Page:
4:21 a.m. ET, April 23, 2022

As war rages on at home, these young disabled Ukrainian swimmers are stranded in Turkey

From CNN's Jomana Karadsheh and Sana Noor Haq

On February 17, a team of young disabled Ukrainian swimmers traveled to Turkey to nurture their ambitions of becoming elite professionals.

The camp of seven budding athletes arrived with their three coaches in the town of Silivri, just outside of Istanbul, to take part in a two-week training program.

A week later their lives were upended when Russia invaded Ukraine.

The Ukrainian swim team sits down to eat a meal together at Kasımpaşa SK football club.
The Ukrainian swim team sits down to eat a meal together at Kasımpaşa SK football club. (CNN)

Since the invasion began on February 24, there have been deadly airstrikes, and horrific scenes of mass graves and murdered civilians across Ukraine -- while global leaders have accused Russian forces of carrying out war crimes.

While one young swimmer has traveled to Poland with his mother, they have been in Turkey for two months now, and many of their family members are still marooned in Ukraine.

Team member Victoria Kharchenko, who has cerebral palsy, says her parents find comfort in the fact that she is safe.

"They're happy ... we don't need to stay in the air raid shelters, and do not hide," the 16-year-old athlete said.

Read the full story:

12:12 a.m. ET, April 23, 2022

It's 7:15 a.m. in Kyiv. Here's what you need to know

A Ukrainian person walks through the ruins of damaged buildings in Borodianka, on April 22, 2022.
A Ukrainian person walks through the ruins of damaged buildings in Borodianka, on April 22, 2022. (Metin Aktas/Anadolu Agency/Getty Images)

Heavy fighting is continuing in eastern Ukraine, with Russia now apparently eyeing the country's southern regions in the second phase of its invasion. Meanwhile, international partners including the UN chief and Turkey are meeting with leaders from both countries in the coming days in hopes of de-escalating the conflict.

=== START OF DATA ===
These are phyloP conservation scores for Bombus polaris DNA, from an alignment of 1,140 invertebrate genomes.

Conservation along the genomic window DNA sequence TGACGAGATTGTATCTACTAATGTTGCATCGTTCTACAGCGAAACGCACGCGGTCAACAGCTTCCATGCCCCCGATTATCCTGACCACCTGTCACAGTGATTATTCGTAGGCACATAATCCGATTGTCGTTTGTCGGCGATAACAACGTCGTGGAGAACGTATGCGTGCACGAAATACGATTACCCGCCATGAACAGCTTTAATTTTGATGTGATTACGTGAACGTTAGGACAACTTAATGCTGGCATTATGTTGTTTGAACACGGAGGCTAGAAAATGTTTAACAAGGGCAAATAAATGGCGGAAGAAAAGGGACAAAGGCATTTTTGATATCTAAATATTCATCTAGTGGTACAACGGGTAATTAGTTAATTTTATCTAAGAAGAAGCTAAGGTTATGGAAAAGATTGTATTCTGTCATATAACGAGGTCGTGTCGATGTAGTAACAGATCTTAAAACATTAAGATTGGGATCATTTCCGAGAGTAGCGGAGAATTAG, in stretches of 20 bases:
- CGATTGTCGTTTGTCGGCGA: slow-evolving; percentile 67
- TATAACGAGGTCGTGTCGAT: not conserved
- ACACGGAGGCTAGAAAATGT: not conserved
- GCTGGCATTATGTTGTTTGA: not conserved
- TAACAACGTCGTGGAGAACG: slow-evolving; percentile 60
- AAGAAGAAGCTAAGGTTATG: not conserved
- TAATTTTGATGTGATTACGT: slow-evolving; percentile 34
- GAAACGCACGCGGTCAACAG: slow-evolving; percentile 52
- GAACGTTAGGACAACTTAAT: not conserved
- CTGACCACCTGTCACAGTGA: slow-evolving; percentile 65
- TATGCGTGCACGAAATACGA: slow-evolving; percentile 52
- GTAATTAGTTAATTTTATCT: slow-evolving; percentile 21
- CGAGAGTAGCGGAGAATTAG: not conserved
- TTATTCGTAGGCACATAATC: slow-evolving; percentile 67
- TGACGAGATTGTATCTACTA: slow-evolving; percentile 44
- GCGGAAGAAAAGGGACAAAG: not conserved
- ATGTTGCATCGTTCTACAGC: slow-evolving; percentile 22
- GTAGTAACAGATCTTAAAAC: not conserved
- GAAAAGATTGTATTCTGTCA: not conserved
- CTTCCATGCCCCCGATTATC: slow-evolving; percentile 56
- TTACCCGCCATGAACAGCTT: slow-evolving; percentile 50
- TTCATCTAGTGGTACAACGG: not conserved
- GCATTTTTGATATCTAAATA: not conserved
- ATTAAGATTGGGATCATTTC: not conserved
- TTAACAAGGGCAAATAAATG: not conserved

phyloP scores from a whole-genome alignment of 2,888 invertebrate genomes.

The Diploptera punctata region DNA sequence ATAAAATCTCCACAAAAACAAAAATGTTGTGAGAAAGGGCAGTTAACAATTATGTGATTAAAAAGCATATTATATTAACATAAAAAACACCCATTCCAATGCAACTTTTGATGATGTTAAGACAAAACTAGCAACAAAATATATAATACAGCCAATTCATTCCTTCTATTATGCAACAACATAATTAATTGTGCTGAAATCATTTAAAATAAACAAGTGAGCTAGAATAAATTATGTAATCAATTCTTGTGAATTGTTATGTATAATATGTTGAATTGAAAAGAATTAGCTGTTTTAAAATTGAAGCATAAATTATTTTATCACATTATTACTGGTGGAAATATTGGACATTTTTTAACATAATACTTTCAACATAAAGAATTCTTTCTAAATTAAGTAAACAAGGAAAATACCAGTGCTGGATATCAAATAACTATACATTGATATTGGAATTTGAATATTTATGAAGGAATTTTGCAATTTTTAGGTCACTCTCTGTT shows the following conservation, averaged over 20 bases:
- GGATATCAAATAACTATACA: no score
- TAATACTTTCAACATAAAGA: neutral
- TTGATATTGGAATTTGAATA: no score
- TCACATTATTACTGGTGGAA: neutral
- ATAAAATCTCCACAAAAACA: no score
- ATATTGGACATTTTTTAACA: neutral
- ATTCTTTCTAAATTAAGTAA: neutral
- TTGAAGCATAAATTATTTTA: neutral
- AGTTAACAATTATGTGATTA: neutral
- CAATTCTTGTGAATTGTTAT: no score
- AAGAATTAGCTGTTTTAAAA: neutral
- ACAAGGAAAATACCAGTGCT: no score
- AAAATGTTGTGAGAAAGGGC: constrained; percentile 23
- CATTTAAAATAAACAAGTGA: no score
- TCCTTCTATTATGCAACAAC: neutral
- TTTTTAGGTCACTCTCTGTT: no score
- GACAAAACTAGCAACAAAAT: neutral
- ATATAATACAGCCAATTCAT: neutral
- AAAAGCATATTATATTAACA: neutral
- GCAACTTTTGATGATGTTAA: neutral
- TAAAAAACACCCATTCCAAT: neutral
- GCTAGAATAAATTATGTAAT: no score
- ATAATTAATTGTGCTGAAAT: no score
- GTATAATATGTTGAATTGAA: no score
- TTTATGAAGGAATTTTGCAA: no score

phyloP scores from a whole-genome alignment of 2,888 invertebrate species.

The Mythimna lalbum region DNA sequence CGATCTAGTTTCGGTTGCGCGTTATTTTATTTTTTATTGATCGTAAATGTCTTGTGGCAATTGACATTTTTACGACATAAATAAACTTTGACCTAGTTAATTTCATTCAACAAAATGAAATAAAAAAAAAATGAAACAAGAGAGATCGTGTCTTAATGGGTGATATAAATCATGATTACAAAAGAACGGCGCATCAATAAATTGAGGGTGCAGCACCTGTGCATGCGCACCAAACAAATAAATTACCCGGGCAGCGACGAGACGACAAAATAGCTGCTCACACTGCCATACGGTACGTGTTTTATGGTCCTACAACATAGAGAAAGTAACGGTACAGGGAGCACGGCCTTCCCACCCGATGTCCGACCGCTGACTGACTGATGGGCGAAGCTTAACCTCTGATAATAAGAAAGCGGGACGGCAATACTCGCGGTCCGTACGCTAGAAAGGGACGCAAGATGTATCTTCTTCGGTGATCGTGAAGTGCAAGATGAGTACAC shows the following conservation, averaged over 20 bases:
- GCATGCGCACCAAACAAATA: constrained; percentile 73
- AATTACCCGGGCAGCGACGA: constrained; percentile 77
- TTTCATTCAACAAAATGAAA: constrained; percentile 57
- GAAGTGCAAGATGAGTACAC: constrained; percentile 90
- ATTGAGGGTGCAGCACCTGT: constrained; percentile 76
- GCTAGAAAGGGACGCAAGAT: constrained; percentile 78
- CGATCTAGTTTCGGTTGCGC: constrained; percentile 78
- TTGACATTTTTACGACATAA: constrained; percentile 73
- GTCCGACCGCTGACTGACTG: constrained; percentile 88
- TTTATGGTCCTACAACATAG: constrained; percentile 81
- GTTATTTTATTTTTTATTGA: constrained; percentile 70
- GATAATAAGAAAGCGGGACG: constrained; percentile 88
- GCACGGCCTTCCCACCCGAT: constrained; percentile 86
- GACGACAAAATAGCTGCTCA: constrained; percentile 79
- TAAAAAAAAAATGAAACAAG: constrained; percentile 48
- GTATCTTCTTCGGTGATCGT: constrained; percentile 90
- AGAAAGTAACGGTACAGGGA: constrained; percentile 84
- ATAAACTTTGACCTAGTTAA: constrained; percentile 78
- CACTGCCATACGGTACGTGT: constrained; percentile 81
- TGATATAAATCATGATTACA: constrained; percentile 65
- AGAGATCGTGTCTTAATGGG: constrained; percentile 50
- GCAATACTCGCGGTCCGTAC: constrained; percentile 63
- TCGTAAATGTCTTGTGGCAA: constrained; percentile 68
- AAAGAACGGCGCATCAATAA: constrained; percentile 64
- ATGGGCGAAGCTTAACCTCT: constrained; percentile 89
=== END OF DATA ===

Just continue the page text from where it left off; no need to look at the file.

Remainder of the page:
Here are the latest developments:

  • UN chief to meet Zelensky and Putin: UN Secretary-General Antonio Guterres will meet Russian President Vladimir Putin in Moscow on Tuesday, after meeting the Russian foreign minister. Then on Thursday, Guterres is expected to meet Ukrainian President Volodymyr Zelensky and the Ukrainian foreign minister.
  • Toll of Moskva sinking: Russia's Defense Ministry acknowledged casualties from the sinking of its warship the Moskva for the first time, saying Friday that at least one person was killed and another 27 are missing, according to Russian state media TASS. The Moskva, a guided-missile cruiser, sank on April 14, though the cause remains disputed.
  • Fighting in the east: Ukrainian officials describe heavy fighting throughout the eastern regions of Donetsk and Luhansk, with "intensified" shelling in the southern Mykolaiv region. The Ukrainian military described Russian forces preparing for a renewed offensive by moving troops to consolidate occupied positions. Meanwhile, new drone footage taken Friday shows a number of homes destroyed in Moschun, a small village north of Kyiv that played a significant role in pushing back the Russian advance toward the capital.
  • Russia's campaign for "full control": On Friday, Russia revealed its goal to establish "full control" over southern Ukraine as well as the eastern Donbas region in the second phase of its invasion, according to Russian state news agencies. It also aims to establish a land corridor connecting Russia to Crimea, the peninsula it annexed in 2014.
  • Prosecutor's probe: The Ukraine's prosecutor's office has launched an investigation into the alleged shelling of the town of Sloviansk by the Russian army with cluster munitions. Use of cluster munitions — which scatter submunitions over a wide area — is banned by many countries. Russia and Ukraine are not signatories to an international convention barring their use.